At the University of Vermont Medical Center, the only hospital in the state where kidney transplants are performed, potential recipients undergo a rigorous screening to get a shot at the life-changing operation. Among the factors that Dr. Carlos Marroquin, the chief of transplant surgery, considers is whether a patient uses marijuana, including medical cannabis.
“Because of the risks of infections, the unknown risk of cancer, because of the unknown effects on blood vessels, we try to select out for a healthy lifestyle, and so we strongly encourage patients against smoking marijuana,” Marroquin said. “I think it’s a risk.”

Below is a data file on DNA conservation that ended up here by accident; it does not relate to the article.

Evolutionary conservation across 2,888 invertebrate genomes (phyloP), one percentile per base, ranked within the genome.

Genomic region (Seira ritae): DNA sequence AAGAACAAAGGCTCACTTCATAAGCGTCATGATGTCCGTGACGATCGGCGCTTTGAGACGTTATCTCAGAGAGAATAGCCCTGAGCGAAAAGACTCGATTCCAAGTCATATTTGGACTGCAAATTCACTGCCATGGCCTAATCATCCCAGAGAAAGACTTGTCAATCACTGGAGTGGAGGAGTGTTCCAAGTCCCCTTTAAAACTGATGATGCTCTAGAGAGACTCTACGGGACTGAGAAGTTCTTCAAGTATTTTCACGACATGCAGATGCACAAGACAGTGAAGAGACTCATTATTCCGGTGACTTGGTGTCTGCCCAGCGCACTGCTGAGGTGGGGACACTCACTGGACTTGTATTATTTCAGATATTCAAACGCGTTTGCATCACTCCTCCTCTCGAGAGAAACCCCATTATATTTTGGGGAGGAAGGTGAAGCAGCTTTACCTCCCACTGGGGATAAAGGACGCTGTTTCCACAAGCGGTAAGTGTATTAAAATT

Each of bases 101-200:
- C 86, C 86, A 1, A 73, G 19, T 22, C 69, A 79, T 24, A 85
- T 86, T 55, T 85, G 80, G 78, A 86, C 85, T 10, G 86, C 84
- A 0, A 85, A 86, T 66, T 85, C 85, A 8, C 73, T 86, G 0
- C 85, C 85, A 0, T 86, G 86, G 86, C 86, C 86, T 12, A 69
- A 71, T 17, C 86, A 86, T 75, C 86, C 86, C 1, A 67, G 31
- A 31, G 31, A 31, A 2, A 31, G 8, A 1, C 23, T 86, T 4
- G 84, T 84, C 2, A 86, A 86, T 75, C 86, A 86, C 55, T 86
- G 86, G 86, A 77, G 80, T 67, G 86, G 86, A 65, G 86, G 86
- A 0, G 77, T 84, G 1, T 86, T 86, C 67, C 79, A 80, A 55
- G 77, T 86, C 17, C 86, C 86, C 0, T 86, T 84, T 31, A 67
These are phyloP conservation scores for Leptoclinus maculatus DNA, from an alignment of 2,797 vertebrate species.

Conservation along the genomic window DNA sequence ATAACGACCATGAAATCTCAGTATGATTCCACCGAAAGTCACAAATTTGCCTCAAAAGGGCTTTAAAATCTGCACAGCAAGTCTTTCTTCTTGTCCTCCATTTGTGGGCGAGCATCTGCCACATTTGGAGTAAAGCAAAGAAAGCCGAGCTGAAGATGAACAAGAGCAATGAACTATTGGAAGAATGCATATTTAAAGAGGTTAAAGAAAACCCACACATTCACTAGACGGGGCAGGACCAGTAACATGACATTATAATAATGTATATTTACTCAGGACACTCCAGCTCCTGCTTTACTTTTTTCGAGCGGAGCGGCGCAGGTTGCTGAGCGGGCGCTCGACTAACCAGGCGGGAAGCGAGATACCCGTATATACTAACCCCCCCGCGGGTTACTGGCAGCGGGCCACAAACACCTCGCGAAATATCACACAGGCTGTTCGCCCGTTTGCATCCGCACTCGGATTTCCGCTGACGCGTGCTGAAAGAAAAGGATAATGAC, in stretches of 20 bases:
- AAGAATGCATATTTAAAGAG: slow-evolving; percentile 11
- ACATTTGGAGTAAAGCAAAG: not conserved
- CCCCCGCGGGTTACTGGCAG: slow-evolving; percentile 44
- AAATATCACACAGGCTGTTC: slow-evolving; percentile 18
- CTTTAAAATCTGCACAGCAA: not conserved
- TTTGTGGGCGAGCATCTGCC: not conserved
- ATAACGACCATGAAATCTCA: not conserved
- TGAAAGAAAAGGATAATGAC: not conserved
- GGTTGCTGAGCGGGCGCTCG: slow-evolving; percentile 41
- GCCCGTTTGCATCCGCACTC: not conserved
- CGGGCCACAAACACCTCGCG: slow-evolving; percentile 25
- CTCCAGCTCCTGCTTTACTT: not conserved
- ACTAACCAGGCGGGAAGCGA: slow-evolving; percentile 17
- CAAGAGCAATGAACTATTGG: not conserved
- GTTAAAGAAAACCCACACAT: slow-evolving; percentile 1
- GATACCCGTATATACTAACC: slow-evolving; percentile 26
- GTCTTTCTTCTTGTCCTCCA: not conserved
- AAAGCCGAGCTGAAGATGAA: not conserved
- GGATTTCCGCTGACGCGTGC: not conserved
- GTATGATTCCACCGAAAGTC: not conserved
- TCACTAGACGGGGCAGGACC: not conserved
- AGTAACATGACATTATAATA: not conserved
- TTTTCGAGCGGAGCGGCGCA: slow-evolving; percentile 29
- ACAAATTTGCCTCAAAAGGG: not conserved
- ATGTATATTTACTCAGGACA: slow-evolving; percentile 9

Legislation under consideration in the Vermont House would take at least some of the decision making out of the hands of physicians such as Marroquin. The proposal would prohibit medical providers from disqualifying a patient “from any needed medical procedure or treatment, including organ and tissue transplants” solely because the patient uses marijuana for medical reasons.
The proposal is meant to protect patients on the medical marijuana registry, which was created when Vermont legalized cannabis for